Feature story

Sex workers and loggers in Guyana challenge HIV together

18 January 2011

Kay Forde discusses HIV prevention with loggers
Credit: ILO

Kay Forde has been a sex worker in Guyana for more than 20 years. She is an AIDS activist too. As secretary of the One Love Organization, a non-governmental organization addressing the HIV needs of sex workers, Ms Forde is committed to making a difference in the Kwakwani region, Guyana.

This commitment involves not only advocating for the rights of sex workers to live free of stigma and discrimination, with access to good information about HIV, it also extends to working with their clients. Many of the clients earn their living in the wood logging industry.

There are some 13,000 loggers in Guyana and they are a significant segment of the migrant worker population. With forests generally found in isolated areas, there can be a lack of regular access to both condoms and correct knowledge of how HIV is transmitted, which increases vulnerability to infection. Sex workers themselves are disproportionally affected by the virus with an HIV prevalence of around 16%, compared to an adult HIV prevalence in Guyana of 1.2%.

With this in mind, in 2009 One Love joined forces with the International Labour Organization (ILO), the Government of Guyana, the US Department of Labour and the PEPFAR HIV/AIDS Workplace Education Programme. One of the principle aims is to encourage HIV prevention among loggers with a core package of services. This includes condom promotion, voluntary HIV counselling and testing, and referrals for sexually transmitted infections, which together aim to increase risk recognition and promote safer sex.

The strategy to use the One Love Organization is working well, since awareness is now being created among both the organization’s members and the loggers on the importance of adopting safer sexual practices.

Sean Wilson, ILO National Project Coordinator

The work with loggers intensified in April 2010 when the ILO entered into a partnership with the Upper Berbice Forest and Agriculture Producers Association (UBFAPA) to educate its members. Fifteen of the One Love team and affiliate trainers travelled from camp to camp conducting interactive group discussions.  

Ms Forde believes that the loggers of Kwakwani have become more aware of HIV and are more willing to discuss intimate sexual issues. “They come and ask questions. They’re attentive and interactive and it’s very fulfilling to have them listen and get full explanations on health and sexual matters,” she said.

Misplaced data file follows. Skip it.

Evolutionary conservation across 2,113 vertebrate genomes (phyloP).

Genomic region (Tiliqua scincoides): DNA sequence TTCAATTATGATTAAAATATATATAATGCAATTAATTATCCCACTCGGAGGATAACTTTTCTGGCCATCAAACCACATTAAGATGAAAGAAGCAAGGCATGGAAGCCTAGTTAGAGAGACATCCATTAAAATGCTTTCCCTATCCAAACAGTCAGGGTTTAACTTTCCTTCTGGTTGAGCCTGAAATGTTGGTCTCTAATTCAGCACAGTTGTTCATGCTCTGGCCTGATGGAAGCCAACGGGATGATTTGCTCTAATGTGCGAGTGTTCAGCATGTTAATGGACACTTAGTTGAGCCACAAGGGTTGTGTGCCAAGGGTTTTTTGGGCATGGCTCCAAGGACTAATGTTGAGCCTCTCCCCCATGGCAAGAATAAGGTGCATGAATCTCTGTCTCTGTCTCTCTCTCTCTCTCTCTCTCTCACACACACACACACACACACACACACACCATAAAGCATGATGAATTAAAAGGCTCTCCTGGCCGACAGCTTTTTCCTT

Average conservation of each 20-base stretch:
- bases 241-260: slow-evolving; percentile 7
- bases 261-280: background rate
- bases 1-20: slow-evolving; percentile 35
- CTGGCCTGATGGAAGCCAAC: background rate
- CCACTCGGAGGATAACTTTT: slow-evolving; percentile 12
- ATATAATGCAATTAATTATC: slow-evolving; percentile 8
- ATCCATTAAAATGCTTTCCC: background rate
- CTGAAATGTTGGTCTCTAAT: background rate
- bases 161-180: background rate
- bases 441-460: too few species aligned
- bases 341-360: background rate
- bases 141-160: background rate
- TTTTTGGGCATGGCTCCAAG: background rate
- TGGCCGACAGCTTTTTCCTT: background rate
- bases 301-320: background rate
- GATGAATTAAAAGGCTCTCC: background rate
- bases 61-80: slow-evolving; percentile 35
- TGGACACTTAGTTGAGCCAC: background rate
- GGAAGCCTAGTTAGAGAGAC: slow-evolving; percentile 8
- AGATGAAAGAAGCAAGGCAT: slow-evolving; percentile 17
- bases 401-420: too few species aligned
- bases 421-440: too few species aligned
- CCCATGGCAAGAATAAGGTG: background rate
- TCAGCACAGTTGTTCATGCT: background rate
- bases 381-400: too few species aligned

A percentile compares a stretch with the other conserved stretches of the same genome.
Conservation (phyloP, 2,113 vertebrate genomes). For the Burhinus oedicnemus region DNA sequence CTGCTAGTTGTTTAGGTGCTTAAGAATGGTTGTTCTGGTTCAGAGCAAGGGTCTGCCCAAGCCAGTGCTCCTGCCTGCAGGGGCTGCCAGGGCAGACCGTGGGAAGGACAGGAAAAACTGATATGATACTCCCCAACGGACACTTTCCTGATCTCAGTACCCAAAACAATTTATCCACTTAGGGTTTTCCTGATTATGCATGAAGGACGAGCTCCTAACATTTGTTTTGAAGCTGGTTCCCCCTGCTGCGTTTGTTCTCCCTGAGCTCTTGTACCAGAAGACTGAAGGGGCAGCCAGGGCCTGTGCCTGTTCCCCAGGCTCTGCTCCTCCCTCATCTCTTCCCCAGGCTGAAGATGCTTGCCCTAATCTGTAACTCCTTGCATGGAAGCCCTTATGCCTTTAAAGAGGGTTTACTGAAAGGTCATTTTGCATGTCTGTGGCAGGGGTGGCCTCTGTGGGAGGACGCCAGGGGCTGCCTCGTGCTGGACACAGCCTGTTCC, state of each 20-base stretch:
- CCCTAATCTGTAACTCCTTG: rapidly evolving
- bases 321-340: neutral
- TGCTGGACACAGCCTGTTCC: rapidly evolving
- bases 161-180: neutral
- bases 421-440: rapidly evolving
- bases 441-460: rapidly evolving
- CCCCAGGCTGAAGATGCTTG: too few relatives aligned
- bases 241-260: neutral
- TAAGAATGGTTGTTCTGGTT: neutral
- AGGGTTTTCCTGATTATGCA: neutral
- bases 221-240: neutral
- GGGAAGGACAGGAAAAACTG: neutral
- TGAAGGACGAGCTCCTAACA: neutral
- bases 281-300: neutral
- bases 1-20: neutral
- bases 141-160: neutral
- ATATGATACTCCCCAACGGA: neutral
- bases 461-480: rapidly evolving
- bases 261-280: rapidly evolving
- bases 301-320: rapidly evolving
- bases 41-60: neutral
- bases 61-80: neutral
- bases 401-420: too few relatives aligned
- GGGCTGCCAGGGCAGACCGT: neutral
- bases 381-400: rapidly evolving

Charles Swaving, a logging camp supervisor working near Kwakwani, who attended a One Love discussion in July last year, agrees. He says he was grateful for the opportunity to find out correct information about HIV as well as the need to treat those living with the virus with dignity and respect. He vows to remain HIV-free.

According to Sean Wilson, ILO National Project Coordinator, this successful partnership demonstrates that sex workers can be powerful advocates for HIV prevention. “The strategy to use the One Love Organization is working well, since awareness is now being created among both the organization’s members and the loggers on the importance of adopting safer sexual practices.”

The project is ongoing and there are plans to re-engage loggers already reached and examine the impact of substance use on HIV transmission as well as how transmission risks can be reduced overall. There will also be greater efforts made to ensure a regular and reliable supply of condoms to loggers. There is also an issue of how loggers can access condoms in remote locations where transportation costs are high.

During the coming years, the project will continue working with the UBFAPA to engage more of its membership in what is seen as a vital education process. The ILO also intends to replicate this partnership with other sex workers’ organizations to reach different groups of workers across the country.